Compensation for woman who lost her kidney following an injury to her ureter
Medical negligence lawyer secures compensation for failure to correctly manage ureteric injury
Posted on 18 August 2014
A woman has secured compensation from an NHS Trust after being left in chronic pain and without one of her kidneys following surgery to remove a large kidney stone.
SH underwent a procedure to remove a large stone in her right kidney, in May 2010. She had originally been seen at the same hospital in 2006 and told that a procedure would take place at another hospital in 2007. However, that procedure was not organised and SH was referred back to the hospital in late 2009.
During the operation in May 2010, SH’s ureter was damaged and the procedure was abandoned.
SH was not told about the complication and was sent home from hospital two days later.
She suffered considerable pain and needed to be readmitted. A CT scan confirmed that there was damage to SH’s right ureter, and only then was she told of the complication.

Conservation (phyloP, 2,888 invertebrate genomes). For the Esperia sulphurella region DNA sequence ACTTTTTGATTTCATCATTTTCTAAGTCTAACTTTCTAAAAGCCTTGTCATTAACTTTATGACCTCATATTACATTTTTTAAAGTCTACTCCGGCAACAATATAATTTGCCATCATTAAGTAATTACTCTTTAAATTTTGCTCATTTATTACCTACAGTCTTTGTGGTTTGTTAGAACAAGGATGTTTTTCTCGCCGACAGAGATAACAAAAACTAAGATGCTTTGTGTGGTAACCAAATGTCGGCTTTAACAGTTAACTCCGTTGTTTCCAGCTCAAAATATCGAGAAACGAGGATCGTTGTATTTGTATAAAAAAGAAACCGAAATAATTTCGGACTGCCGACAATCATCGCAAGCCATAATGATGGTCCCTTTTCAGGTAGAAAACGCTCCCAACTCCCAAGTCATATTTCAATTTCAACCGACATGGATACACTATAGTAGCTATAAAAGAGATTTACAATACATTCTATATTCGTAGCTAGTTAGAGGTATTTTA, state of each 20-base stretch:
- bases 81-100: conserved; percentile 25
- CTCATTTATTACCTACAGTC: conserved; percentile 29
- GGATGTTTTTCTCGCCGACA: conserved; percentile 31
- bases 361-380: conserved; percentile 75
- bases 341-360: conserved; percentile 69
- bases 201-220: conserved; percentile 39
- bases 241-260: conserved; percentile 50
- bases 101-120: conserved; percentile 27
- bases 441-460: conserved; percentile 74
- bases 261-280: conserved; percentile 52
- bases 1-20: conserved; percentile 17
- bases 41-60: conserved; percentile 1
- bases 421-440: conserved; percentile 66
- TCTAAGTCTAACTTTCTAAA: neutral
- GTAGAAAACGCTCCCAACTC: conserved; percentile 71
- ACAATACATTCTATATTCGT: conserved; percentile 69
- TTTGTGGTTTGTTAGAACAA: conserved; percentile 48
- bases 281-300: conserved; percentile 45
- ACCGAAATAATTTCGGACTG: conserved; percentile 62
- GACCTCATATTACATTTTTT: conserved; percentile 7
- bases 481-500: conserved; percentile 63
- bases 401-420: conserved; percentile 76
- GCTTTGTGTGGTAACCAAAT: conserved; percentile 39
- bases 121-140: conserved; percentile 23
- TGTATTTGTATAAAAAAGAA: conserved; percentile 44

SH developed serious complications, resulting in a nephrectomy, or the surgical removal of a kidney, in November 2010.
The urologist had originally planned to carry out reconstruction of her kidney but found that this was impossible and had to remove the kidney.
SH continued to suffer from abdominal pain and subsequently developed a chronic pain disorder.
Before proceedings were issued the NHS Trust concerned admitted breach of duty, for its failure to adequately manage the ureteric injury in 2010, and to perform a timely scan, to arrange a further procedure, and to inform SH of the complication.
The Trust also admitted breach of duty in failing to ensure that the original plan of treatment in 2007 was carried out. It was further admitted that the correct management would have avoided the claimant’s complications, and that she would have avoided losing a kidney and suffering chronic pain if the correct management had been carried out.
SH was represented by medical negligence lawyer Mala Sidebottom who settled the case for £80,000 and legal costs.
“My client has been left with only one of her kidneys and in chronic pain.
“This could have been avoided if the Trust had managed the ureteric injury surgery correctly.”